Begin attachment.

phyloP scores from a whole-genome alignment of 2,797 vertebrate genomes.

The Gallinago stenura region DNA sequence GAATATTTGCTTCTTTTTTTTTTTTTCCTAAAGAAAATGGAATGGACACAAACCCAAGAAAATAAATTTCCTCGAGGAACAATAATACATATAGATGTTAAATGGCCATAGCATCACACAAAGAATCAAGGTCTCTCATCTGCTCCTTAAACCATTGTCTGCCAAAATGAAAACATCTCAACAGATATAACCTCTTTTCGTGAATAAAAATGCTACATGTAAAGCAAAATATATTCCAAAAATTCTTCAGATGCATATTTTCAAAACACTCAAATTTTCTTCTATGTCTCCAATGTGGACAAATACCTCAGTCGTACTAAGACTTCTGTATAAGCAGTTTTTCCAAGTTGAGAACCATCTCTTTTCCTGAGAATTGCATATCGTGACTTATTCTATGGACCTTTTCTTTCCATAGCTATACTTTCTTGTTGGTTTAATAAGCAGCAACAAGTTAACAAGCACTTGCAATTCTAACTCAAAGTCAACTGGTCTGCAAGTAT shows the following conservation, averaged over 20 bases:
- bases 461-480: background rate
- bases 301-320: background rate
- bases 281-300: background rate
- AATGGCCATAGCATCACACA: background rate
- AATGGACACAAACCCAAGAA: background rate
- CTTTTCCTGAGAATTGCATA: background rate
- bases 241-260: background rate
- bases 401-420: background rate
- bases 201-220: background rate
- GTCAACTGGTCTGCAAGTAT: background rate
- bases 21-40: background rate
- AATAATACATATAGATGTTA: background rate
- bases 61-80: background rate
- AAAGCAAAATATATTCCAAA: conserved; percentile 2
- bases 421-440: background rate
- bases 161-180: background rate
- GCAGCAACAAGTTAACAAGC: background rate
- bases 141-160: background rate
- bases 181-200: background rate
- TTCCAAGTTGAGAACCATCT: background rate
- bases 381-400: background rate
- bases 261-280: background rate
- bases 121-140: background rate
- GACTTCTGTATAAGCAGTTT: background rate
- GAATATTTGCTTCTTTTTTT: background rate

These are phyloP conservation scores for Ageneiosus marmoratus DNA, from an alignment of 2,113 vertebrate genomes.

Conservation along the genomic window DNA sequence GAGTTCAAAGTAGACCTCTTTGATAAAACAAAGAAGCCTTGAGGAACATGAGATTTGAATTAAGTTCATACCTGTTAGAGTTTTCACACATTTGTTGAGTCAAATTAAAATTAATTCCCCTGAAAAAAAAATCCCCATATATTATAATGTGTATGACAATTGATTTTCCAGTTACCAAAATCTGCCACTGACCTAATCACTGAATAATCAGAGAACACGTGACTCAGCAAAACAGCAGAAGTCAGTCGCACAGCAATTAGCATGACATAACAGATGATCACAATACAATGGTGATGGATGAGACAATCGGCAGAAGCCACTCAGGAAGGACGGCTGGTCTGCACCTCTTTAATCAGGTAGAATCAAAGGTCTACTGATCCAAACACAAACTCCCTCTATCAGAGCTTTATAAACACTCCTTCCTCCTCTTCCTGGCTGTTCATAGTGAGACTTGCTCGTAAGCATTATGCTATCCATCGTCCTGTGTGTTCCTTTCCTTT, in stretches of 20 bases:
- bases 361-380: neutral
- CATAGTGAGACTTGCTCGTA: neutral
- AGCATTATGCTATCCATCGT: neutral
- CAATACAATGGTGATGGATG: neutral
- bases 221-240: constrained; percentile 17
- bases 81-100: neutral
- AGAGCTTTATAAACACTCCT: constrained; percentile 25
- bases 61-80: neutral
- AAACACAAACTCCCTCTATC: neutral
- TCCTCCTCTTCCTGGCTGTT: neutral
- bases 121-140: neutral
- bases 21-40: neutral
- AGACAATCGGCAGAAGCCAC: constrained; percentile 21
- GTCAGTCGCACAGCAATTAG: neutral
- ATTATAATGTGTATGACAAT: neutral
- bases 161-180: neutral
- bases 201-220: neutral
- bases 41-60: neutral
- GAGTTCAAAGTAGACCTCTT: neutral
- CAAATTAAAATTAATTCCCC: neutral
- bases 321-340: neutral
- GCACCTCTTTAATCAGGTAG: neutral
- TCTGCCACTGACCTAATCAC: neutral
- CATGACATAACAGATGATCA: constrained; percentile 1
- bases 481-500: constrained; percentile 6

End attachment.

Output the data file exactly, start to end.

phyloP scores from a whole-genome alignment of 2,797 vertebrate genomes.

The Gallinago stenura region DNA sequence GAATATTTGCTTCTTTTTTTTTTTTTCCTAAAGAAAATGGAATGGACACAAACCCAAGAAAATAAATTTCCTCGAGGAACAATAATACATATAGATGTTAAATGGCCATAGCATCACACAAAGAATCAAGGTCTCTCATCTGCTCCTTAAACCATTGTCTGCCAAAATGAAAACATCTCAACAGATATAACCTCTTTTCGTGAATAAAAATGCTACATGTAAAGCAAAATATATTCCAAAAATTCTTCAGATGCATATTTTCAAAACACTCAAATTTTCTTCTATGTCTCCAATGTGGACAAATACCTCAGTCGTACTAAGACTTCTGTATAAGCAGTTTTTCCAAGTTGAGAACCATCTCTTTTCCTGAGAATTGCATATCGTGACTTATTCTATGGACCTTTTCTTTCCATAGCTATACTTTCTTGTTGGTTTAATAAGCAGCAACAAGTTAACAAGCACTTGCAATTCTAACTCAAAGTCAACTGGTCTGCAAGTAT shows the following conservation, averaged over 20 bases:
- bases 461-480: background rate
- bases 301-320: background rate
- bases 281-300: background rate
- AATGGCCATAGCATCACACA: background rate
- AATGGACACAAACCCAAGAA: background rate
- CTTTTCCTGAGAATTGCATA: background rate
- bases 241-260: background rate
- bases 401-420: background rate
- bases 201-220: background rate
- GTCAACTGGTCTGCAAGTAT: background rate
- bases 21-40: background rate
- AATAATACATATAGATGTTA: background rate
- bases 61-80: background rate
- AAAGCAAAATATATTCCAAA: conserved; percentile 2
- bases 421-440: background rate
- bases 161-180: background rate
- GCAGCAACAAGTTAACAAGC: background rate
- bases 141-160: background rate
- bases 181-200: background rate
- TTCCAAGTTGAGAACCATCT: background rate
- bases 381-400: background rate
- bases 261-280: background rate
- bases 121-140: background rate
- GACTTCTGTATAAGCAGTTT: background rate
- GAATATTTGCTTCTTTTTTT: background rate

These are phyloP conservation scores for Ageneiosus marmoratus DNA, from an alignment of 2,113 vertebrate genomes.

Conservation along the genomic window DNA sequence GAGTTCAAAGTAGACCTCTTTGATAAAACAAAGAAGCCTTGAGGAACATGAGATTTGAATTAAGTTCATACCTGTTAGAGTTTTCACACATTTGTTGAGTCAAATTAAAATTAATTCCCCTGAAAAAAAAATCCCCATATATTATAATGTGTATGACAATTGATTTTCCAGTTACCAAAATCTGCCACTGACCTAATCACTGAATAATCAGAGAACACGTGACTCAGCAAAACAGCAGAAGTCAGTCGCACAGCAATTAGCATGACATAACAGATGATCACAATACAATGGTGATGGATGAGACAATCGGCAGAAGCCACTCAGGAAGGACGGCTGGTCTGCACCTCTTTAATCAGGTAGAATCAAAGGTCTACTGATCCAAACACAAACTCCCTCTATCAGAGCTTTATAAACACTCCTTCCTCCTCTTCCTGGCTGTTCATAGTGAGACTTGCTCGTAAGCATTATGCTATCCATCGTCCTGTGTGTTCCTTTCCTTT, in stretches of 20 bases:
- bases 361-380: neutral
- CATAGTGAGACTTGCTCGTA: neutral
- AGCATTATGCTATCCATCGT: neutral
- CAATACAATGGTGATGGATG: neutral
- bases 221-240: constrained; percentile 17
- bases 81-100: neutral
- AGAGCTTTATAAACACTCCT: constrained; percentile 25
- bases 61-80: neutral
- AAACACAAACTCCCTCTATC: neutral
- TCCTCCTCTTCCTGGCTGTT: neutral
- bases 121-140: neutral
- bases 21-40: neutral
- AGACAATCGGCAGAAGCCAC: constrained; percentile 21
- GTCAGTCGCACAGCAATTAG: neutral
- ATTATAATGTGTATGACAAT: neutral
- bases 161-180: neutral
- bases 201-220: neutral
- bases 41-60: neutral
- GAGTTCAAAGTAGACCTCTT: neutral
- CAAATTAAAATTAATTCCCC: neutral
- bases 321-340: neutral
- GCACCTCTTTAATCAGGTAG: neutral
- TCTGCCACTGACCTAATCAC: neutral
- CATGACATAACAGATGATCA: constrained; percentile 1
- bases 481-500: constrained; percentile 6